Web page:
Seven mud-filled incised valleys (MFIVs) in the paralic facies of the Dinosaur Park and Horseshoe Canyon formations (Upper Cretaceous) of southern Alberta were studied to better understand their morphology, geometry and depositional histories in an estuarine context. Two preservational geometries occur: simple, U-shaped forms; and internally complex forms. Both types of MFIV record deposition in the central zone of low energy (turbidity) in an estuarine setting.

Simple, U-shaped MFIVs have sharp basal erosional surfaces and consist of mudstone-dominated heterolithic fills of channel-wide, concave-up laminae. Associated fossil assemblages are marine to brackish. Each simple MFIV records a cut-and-fill history associated with a cycle of relative sea-level drop and rise. Low-energy depositional settings, loss of channel form during infilling, and associated shoreface deposits, as well as the absence of clear tidal indicators suggest a coastal plain estuarine setting, along a wave-dominated, barred coastline.

Complex MFIVs are rarer, and consist of imbricated, wedge-shaped sets of inclined-to-horizontal heterolithic strata. Tidal deposits and/or nonmarine-to-marine macrofossils occur locally. Complex MFIVs were infilled in meandering reaches of the central zone of low energy in tide-dominated estuaries. Their rarity compared to simple MFIVs and their freshwater palaeontological content suggest that they were contiguous landward with extensive fluvial channels. A complex MFIV near Onefour comprises three in-channel depositional cycles. Each cycle consists of an erosional surface overlain by lateral accretion bedding and a conformable transition to vertically aggraded strata. Each cycle reflects a cut-and-fill event under the control of changes in relative sea-level that culminated in overbank flooding.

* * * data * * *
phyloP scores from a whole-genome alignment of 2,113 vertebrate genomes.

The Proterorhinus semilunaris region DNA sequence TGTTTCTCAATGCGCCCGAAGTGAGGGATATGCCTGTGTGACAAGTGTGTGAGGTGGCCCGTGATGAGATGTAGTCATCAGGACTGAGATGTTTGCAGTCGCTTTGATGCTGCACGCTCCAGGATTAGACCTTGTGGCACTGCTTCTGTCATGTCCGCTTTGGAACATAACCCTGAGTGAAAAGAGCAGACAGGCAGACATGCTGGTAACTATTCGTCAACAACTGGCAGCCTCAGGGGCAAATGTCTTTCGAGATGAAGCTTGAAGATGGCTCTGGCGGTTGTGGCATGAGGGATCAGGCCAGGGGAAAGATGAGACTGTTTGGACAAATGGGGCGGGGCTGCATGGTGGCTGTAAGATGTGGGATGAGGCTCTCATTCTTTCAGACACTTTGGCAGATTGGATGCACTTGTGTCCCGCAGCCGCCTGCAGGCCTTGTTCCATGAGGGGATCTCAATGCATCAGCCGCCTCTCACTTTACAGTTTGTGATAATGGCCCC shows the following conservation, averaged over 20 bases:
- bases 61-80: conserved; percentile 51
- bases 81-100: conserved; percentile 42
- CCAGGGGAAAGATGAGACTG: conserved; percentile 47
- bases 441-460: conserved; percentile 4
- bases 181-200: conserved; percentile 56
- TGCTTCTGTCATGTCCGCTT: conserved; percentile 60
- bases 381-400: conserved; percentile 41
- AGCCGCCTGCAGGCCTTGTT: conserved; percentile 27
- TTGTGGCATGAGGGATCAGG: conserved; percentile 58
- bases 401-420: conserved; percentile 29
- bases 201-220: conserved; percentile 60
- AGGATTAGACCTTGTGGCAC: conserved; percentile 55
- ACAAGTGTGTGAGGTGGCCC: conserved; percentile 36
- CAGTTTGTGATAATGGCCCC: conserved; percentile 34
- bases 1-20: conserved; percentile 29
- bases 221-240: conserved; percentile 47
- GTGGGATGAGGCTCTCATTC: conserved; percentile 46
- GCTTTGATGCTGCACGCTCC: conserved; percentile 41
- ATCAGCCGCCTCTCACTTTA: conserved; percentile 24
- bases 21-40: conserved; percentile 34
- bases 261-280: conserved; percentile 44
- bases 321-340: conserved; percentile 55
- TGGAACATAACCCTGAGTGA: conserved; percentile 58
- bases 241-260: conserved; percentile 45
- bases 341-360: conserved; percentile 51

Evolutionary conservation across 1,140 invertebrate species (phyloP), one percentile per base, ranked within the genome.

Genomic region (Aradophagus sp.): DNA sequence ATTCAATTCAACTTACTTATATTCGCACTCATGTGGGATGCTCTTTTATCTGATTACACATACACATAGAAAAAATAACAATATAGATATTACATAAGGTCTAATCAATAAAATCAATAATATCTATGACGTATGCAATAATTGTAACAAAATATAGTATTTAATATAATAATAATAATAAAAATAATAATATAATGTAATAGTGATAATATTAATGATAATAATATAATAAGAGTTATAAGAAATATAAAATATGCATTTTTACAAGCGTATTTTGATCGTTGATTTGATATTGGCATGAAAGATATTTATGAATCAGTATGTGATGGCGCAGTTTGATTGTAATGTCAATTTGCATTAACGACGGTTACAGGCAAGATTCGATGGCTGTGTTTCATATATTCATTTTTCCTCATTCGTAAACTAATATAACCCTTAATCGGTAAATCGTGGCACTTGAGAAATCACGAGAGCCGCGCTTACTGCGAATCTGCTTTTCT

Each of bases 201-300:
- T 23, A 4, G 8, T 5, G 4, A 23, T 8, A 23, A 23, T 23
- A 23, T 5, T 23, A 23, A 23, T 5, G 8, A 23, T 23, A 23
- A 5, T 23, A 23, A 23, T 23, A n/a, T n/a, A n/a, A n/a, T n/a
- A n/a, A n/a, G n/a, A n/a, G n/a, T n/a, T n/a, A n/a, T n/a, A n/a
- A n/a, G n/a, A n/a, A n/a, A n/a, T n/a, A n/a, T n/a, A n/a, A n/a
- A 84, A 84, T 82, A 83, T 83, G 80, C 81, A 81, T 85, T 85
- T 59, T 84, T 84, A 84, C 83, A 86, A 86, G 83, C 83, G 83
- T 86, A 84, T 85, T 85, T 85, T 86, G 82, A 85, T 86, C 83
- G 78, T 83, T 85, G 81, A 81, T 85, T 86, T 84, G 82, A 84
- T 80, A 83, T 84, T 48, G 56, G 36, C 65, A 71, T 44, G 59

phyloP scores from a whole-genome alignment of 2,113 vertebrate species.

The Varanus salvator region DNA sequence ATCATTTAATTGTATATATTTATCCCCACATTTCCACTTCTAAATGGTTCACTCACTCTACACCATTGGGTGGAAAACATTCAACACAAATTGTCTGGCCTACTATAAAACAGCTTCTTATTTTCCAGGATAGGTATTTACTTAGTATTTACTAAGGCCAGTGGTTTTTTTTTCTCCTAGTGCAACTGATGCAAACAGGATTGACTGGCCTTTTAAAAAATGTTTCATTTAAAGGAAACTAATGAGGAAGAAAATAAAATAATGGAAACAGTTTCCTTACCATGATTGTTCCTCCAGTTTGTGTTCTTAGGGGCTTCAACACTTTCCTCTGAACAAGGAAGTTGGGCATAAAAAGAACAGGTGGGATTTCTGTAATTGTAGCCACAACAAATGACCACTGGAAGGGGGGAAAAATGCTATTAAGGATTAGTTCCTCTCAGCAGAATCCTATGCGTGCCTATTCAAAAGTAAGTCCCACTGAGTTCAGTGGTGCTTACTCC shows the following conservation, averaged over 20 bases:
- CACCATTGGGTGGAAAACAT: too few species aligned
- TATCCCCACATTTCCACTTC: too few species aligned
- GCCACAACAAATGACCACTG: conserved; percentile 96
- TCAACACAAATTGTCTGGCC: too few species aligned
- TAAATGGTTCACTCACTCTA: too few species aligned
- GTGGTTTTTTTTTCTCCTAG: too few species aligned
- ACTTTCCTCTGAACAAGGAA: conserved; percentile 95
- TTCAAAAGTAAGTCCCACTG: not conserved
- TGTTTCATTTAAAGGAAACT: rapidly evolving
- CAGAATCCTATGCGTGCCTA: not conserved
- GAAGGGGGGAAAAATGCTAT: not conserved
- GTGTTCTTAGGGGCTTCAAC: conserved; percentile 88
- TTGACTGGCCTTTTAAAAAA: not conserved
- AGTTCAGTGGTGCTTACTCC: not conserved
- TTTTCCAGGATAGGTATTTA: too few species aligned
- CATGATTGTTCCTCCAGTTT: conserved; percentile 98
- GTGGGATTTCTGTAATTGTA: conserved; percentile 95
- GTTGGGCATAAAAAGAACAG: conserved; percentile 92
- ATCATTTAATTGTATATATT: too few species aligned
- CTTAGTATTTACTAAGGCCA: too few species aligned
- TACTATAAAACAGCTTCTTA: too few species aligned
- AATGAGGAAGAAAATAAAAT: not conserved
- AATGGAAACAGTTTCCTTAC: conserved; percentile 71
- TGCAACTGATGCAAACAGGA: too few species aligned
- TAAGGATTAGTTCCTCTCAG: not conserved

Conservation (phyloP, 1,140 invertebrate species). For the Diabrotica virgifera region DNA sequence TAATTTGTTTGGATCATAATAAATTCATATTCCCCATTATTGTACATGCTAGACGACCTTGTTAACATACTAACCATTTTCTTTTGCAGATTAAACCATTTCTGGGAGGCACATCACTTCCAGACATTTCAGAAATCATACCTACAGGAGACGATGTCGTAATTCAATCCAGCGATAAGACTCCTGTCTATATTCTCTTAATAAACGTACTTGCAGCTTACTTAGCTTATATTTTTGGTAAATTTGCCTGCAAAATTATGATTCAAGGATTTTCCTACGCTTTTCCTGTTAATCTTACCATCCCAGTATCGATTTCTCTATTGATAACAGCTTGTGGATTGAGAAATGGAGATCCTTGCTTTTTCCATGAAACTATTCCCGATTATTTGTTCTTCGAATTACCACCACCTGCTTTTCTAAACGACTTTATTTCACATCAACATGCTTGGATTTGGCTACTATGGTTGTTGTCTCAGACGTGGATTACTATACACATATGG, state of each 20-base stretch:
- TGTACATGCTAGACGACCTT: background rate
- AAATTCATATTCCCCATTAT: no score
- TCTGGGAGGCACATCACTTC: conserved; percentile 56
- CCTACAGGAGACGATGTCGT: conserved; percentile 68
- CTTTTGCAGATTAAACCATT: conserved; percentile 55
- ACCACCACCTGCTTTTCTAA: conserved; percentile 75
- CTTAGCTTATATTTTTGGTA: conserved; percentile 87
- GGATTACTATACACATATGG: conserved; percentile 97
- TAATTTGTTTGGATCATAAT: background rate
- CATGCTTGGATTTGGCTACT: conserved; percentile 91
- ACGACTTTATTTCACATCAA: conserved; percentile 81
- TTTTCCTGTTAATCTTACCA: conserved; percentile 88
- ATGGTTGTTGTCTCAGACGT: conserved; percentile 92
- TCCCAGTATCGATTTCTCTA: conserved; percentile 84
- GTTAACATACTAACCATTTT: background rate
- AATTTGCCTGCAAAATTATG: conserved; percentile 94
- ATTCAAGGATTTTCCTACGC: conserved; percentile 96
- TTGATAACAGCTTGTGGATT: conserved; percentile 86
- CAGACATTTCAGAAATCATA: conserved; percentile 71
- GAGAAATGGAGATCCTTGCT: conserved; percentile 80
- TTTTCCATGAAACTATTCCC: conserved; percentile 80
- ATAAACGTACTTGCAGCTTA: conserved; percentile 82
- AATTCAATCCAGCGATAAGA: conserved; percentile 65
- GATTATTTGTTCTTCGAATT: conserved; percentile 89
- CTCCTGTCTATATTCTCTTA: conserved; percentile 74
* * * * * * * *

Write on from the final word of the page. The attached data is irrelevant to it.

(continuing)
All MFIVs formed in low-gradient settings (≤0.03%) where estuarine zones were stretched out over many tens of kilometres. Tide-dominated estuaries apparently exhibited simple, straight-to-meandering upstream transitions and extensive landward penetration (≥200 km) of tidal backwater effects. Few modern estuaries serve as adequate modern analogues to these ancient, tide-dominated estuaries.

Radiometric data indicate that MFIV cut-and-fill cycles were 100 000-400 000 years in maximum duration and thus, equivalent to 4th order sea-level cycles. However, negative evidence tentatively suggests that these cycles took place over time intervals 1-2 orders of magnitude smaller (5th order or higher sea-level cycles).